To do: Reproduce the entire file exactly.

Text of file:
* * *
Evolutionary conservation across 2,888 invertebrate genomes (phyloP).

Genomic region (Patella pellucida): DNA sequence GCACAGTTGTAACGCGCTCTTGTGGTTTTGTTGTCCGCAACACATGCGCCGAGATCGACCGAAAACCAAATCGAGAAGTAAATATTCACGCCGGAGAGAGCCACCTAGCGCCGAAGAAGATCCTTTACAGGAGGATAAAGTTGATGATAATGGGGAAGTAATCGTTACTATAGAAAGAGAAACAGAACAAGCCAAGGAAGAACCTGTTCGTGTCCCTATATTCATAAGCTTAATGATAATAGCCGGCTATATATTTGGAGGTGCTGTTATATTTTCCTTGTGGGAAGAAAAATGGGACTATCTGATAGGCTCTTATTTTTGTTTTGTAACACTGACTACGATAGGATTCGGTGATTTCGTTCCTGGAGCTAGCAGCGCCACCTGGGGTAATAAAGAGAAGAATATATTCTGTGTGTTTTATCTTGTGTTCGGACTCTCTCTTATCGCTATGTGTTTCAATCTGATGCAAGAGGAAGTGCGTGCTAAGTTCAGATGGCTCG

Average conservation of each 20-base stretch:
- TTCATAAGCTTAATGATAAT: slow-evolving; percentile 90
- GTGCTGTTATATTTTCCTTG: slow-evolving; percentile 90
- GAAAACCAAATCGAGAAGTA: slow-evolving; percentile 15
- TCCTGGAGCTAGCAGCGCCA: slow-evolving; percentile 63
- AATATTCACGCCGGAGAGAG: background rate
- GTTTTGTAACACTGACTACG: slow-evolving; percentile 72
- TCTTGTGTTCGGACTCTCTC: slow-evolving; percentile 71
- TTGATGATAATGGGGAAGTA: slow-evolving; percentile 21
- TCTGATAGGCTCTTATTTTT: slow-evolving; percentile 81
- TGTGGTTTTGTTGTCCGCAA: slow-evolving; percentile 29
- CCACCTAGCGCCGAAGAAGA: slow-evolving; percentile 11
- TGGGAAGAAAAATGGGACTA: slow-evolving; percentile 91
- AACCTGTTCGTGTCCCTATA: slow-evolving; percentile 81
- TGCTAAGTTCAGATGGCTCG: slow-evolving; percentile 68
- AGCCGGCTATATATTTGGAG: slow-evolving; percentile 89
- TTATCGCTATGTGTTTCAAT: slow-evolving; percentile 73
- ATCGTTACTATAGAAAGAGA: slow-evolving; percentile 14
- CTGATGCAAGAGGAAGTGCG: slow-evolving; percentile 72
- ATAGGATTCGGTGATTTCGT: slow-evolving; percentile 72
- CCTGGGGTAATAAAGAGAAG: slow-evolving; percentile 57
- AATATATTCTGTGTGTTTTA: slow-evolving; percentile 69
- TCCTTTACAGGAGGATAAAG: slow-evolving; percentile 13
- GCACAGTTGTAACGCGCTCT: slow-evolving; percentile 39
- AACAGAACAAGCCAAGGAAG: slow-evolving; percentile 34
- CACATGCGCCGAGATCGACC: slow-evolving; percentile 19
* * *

Evolutionary conservation across 2,888 invertebrate genomes (phyloP).

Genomic region (Patella pellucida): DNA sequence GCACAGTTGTAACGCGCTCTTGTGGTTTTGTTGTCCGCAACACATGCGCCGAGATCGACCGAAAACCAAATCGAGAAGTAAATATTCACGCCGGAGAGAGCCACCTAGCGCCGAAGAAGATCCTTTACAGGAGGATAAAGTTGATGATAATGGGGAAGTAATCGTTACTATAGAAAGAGAAACAGAACAAGCCAAGGAAGAACCTGTTCGTGTCCCTATATTCATAAGCTTAATGATAATAGCCGGCTATATATTTGGAGGTGCTGTTATATTTTCCTTGTGGGAAGAAAAATGGGACTATCTGATAGGCTCTTATTTTTGTTTTGTAACACTGACTACGATAGGATTCGGTGATTTCGTTCCTGGAGCTAGCAGCGCCACCTGGGGTAATAAAGAGAAGAATATATTCTGTGTGTTTTATCTTGTGTTCGGACTCTCTCTTATCGCTATGTGTTTCAATCTGATGCAAGAGGAAGTGCGTGCTAAGTTCAGATGGCTCG

Average conservation of each 20-base stretch:
- TTCATAAGCTTAATGATAAT: slow-evolving; percentile 90
- GTGCTGTTATATTTTCCTTG: slow-evolving; percentile 90
- GAAAACCAAATCGAGAAGTA: slow-evolving; percentile 15
- TCCTGGAGCTAGCAGCGCCA: slow-evolving; percentile 63
- AATATTCACGCCGGAGAGAG: background rate
- GTTTTGTAACACTGACTACG: slow-evolving; percentile 72
- TCTTGTGTTCGGACTCTCTC: slow-evolving; percentile 71
- TTGATGATAATGGGGAAGTA: slow-evolving; percentile 21
- TCTGATAGGCTCTTATTTTT: slow-evolving; percentile 81
- TGTGGTTTTGTTGTCCGCAA: slow-evolving; percentile 29
- CCACCTAGCGCCGAAGAAGA: slow-evolving; percentile 11
- TGGGAAGAAAAATGGGACTA: slow-evolving; percentile 91
- AACCTGTTCGTGTCCCTATA: slow-evolving; percentile 81
- TGCTAAGTTCAGATGGCTCG: slow-evolving; percentile 68
- AGCCGGCTATATATTTGGAG: slow-evolving; percentile 89
- TTATCGCTATGTGTTTCAAT: slow-evolving; percentile 73
- ATCGTTACTATAGAAAGAGA: slow-evolving; percentile 14
- CTGATGCAAGAGGAAGTGCG: slow-evolving; percentile 72
- ATAGGATTCGGTGATTTCGT: slow-evolving; percentile 72
- CCTGGGGTAATAAAGAGAAG: slow-evolving; percentile 57
- AATATATTCTGTGTGTTTTA: slow-evolving; percentile 69
- TCCTTTACAGGAGGATAAAG: slow-evolving; percentile 13
- GCACAGTTGTAACGCGCTCT: slow-evolving; percentile 39
- AACAGAACAAGCCAAGGAAG: slow-evolving; percentile 34
- CACATGCGCCGAGATCGACC: slow-evolving; percentile 19